Under a new FCC proposal, any area able to obtain wireless speeds of at least 10 Mbps down, 1 Mbps would be deemed good enough for American consumers. Under the previous FCC, wireless was deemed important, but not yet anywhere near a suitable replacement for fixed-line broadband, especially in more remote areas where cellular connectivity will likely remain spotty for decades to come.
The move directly caters to AT&T and Verizon, who have largely given up on rural and second and third-tier city fixed-line broadband deployment, arguing that existing, expensive wireless connectivity is “good enough”.
The US is ranked at 46th in wireless download speed at 23 Mbps. If US wireless companies were permitted and chose to drop to 10 MBps and still be classified as broadband then the US would drop to a world ranking of 101 which is the level of Nigeria.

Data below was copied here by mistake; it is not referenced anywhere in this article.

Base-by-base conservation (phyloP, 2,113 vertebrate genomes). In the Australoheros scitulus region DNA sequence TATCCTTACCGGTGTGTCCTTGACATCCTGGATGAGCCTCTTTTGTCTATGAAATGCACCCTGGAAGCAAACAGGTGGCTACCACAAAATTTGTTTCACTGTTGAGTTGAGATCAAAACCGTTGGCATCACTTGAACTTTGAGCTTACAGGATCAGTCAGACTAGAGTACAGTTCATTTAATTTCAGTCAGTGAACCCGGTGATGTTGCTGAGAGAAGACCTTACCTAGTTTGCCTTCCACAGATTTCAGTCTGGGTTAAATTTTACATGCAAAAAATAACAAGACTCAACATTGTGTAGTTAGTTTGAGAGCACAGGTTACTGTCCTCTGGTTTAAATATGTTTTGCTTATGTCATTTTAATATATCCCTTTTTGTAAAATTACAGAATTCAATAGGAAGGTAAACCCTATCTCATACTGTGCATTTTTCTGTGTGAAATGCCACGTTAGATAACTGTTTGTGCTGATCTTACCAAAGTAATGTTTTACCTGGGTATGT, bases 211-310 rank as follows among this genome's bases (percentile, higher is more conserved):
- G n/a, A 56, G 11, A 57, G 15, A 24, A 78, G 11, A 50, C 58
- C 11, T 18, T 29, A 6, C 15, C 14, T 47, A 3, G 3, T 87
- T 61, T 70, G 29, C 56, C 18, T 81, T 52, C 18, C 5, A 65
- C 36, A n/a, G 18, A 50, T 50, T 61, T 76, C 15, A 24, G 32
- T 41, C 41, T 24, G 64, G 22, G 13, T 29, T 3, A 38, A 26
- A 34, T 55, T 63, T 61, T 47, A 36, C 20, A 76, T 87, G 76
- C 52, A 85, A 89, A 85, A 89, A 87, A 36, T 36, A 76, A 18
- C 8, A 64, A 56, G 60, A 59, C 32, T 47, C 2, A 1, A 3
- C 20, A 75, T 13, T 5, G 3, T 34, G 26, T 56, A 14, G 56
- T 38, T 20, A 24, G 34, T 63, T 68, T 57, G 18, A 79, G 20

A 2011 report, conducted jointly by Ericsson, Arthur D. Little and Chalmers University of Technology, in 33 OECD countries, quantifies the isolated impact of broadband speed, showing that doubling the broadband speed for an economy increases GDP by 0.3%. A 0.3 percent GDP growth in the OECD region is equivalent to USD 126 billion. This corresponds to more than one seventh of the average annual OECD growth rate in the last decade.
The study also shows that additional doublings of speed can yield growth in excess of 0.3 percent (e.g. quadrupling of speed equals 0.6 percent GDP growth stimulus) Both broadband availability and speed are strong drivers in an economy. Last year Ericsson and Arthur D. Little concluded that for every 10 percentage point increase in broadband penetration GDP increases by 1 percent.
Dropping from 25 Mbps to 10 Mbps would be about a 0.4% drop in GDP growth.
This would be the opposite of making the US economy future ready.
On the other hand it will make the choice to switch to Elon Musk and Google’s gigabit internet satellite network when it arrives easy.
Verizon and AT&T will not have any customer loyalty. This will be like the recent Netflix passing the total subscribers of all US cable companies.